During the past week, we had searched unsuccessfully through six Civil War epics, three frontier stories, twenty-eight high-quality westerns and ninety-seven dubiously penned novellas before finding ourselves within Death at Double-X Ranch, right on the outer rim of what might be described as acceptably written prose. We had drawn a blank in every single book. No Minotaur, nor even the merest whiff of one, and believe me, they can whiff.
“A possibility?” asked Bradshaw, pointing at the PROVIDENCE sign.
“We’ll give it a try,” I replied, slipping on a pair of dark glasses and consulting my list of potential Minotaur hiding places. “If we draw a blank, we’ll stop for lunch before heading off into The Oklahoma Kid.”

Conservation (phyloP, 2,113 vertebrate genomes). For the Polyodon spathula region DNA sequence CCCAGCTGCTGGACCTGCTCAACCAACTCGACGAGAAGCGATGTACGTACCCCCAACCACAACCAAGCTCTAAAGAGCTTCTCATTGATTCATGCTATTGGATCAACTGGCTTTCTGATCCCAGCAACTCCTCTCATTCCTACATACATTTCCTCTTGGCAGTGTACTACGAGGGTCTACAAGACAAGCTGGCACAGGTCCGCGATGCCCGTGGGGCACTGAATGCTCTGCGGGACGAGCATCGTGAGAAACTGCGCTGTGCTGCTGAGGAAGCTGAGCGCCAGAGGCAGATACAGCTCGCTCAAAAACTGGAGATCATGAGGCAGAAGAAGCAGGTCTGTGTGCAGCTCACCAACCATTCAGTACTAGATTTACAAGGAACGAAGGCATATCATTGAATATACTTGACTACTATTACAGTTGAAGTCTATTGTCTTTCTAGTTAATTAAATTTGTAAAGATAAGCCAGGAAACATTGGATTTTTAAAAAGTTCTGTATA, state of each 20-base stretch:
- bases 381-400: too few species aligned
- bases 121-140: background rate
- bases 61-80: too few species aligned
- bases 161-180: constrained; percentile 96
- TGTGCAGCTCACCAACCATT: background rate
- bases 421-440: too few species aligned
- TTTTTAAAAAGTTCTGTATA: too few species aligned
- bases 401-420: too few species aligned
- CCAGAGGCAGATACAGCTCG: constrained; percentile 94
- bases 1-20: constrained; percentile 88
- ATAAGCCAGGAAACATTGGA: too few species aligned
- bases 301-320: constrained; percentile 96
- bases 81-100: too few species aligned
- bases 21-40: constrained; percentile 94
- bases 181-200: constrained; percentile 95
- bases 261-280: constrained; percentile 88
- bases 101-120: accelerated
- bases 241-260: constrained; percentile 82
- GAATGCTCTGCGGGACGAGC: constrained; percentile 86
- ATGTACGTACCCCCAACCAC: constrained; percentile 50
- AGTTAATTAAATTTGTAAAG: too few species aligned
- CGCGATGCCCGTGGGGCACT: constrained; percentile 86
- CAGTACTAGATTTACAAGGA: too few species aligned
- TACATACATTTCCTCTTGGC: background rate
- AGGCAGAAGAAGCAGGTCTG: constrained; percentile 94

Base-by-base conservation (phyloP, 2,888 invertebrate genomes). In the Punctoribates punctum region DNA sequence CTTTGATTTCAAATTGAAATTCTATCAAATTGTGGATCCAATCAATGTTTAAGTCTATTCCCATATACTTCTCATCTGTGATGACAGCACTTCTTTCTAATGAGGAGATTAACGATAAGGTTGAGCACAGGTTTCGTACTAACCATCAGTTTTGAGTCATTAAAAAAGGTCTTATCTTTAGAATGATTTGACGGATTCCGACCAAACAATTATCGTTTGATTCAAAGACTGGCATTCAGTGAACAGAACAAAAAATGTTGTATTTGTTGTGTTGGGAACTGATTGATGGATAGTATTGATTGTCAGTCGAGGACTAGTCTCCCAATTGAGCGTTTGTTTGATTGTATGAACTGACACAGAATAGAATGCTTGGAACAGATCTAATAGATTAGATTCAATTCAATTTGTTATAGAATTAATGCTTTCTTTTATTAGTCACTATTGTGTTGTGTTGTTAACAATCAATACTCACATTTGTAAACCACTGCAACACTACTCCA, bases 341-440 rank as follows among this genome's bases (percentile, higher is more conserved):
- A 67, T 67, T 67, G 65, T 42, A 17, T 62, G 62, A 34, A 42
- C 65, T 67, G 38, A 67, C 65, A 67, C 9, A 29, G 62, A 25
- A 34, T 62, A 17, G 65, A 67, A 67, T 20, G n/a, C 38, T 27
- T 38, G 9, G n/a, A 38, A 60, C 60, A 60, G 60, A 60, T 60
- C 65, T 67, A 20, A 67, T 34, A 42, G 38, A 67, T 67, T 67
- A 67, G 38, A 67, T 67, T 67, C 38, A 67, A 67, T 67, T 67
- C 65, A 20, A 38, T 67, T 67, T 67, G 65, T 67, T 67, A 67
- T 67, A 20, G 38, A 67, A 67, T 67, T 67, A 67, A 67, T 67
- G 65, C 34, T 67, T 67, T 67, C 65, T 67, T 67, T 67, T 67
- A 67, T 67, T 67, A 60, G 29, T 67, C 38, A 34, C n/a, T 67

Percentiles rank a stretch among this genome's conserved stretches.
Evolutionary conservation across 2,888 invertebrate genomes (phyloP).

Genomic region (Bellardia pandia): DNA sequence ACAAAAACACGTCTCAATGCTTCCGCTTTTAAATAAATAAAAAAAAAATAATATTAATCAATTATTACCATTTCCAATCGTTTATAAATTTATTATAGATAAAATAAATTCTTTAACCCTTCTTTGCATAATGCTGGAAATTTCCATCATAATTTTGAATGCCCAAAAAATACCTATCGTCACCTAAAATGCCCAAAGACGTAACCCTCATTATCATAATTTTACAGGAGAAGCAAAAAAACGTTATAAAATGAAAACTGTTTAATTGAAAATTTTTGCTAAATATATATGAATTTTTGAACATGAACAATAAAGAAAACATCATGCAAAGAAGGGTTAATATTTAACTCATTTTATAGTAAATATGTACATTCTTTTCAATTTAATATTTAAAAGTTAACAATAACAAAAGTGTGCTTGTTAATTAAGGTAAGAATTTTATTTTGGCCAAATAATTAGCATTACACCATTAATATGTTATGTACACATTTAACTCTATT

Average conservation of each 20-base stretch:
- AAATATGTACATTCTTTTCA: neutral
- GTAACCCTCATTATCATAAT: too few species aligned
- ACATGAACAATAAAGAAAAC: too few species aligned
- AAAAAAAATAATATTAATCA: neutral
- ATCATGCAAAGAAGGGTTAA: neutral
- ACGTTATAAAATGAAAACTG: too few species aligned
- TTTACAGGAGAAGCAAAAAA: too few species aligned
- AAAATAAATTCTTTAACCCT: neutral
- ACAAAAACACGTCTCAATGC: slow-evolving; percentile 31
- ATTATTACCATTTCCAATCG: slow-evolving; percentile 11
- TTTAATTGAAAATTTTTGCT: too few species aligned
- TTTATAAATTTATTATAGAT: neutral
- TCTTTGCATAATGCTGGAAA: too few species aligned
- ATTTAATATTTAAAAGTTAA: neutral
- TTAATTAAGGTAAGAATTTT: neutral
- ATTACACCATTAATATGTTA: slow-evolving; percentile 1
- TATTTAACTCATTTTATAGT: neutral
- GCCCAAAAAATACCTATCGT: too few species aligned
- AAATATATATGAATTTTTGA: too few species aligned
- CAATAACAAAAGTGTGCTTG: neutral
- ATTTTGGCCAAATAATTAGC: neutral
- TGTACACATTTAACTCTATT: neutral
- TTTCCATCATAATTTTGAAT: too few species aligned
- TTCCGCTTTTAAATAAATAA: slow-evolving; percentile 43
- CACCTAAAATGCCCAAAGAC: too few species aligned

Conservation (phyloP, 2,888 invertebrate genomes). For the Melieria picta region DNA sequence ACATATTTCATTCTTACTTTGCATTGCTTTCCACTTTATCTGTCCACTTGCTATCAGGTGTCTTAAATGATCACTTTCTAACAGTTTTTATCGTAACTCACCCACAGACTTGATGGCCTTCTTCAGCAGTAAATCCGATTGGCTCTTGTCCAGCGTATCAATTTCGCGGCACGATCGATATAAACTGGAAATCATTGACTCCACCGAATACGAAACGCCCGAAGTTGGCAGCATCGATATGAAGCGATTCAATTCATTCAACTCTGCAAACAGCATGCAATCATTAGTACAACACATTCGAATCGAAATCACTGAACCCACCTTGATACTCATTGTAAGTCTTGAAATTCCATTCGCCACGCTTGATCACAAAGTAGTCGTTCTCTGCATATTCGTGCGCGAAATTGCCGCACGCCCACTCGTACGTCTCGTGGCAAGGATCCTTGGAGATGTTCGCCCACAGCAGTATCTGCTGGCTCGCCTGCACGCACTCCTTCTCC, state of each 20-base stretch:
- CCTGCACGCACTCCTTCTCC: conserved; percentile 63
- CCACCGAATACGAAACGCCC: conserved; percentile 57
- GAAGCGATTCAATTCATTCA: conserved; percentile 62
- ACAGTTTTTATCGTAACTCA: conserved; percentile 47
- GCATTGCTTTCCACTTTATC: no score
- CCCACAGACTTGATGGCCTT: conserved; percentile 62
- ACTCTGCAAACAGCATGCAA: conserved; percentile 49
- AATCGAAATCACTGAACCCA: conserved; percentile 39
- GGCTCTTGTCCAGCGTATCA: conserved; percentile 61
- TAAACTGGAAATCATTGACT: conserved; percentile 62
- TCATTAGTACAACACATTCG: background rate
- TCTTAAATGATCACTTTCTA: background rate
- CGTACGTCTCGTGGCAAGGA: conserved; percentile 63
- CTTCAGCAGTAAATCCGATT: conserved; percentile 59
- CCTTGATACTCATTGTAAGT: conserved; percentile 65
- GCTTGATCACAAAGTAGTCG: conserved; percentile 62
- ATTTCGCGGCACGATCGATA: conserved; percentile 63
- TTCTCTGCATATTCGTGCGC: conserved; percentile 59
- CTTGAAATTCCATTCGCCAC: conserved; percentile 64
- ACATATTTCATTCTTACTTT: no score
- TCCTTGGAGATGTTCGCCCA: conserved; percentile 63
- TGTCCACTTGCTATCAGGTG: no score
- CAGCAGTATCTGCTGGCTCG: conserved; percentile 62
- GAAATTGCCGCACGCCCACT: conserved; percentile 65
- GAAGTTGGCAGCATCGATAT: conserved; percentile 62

Bradshaw nodded and opened the breech of the hunting rifle he was carrying and slipped in a cartridge. It was a conventional weapon, but loaded with unconventional ammunition. Our position as the policing agency within fiction gave us licensed access to abstract technology. One blast from the eraserhead in Bradshaw’s rifle and the Minotaur would be reduced to the building blocks of his fictional existence: text and a bluish mist—all that is left when the bonds that link text to meaning are severed. Charges of cruelty failed to have any meaning when at the last Beast Census there were over a million almost identical Minotaurs, all safely within the hundreds of books, graphic novels and urns that featured him. Ours was different—an escapee. A PageRunner.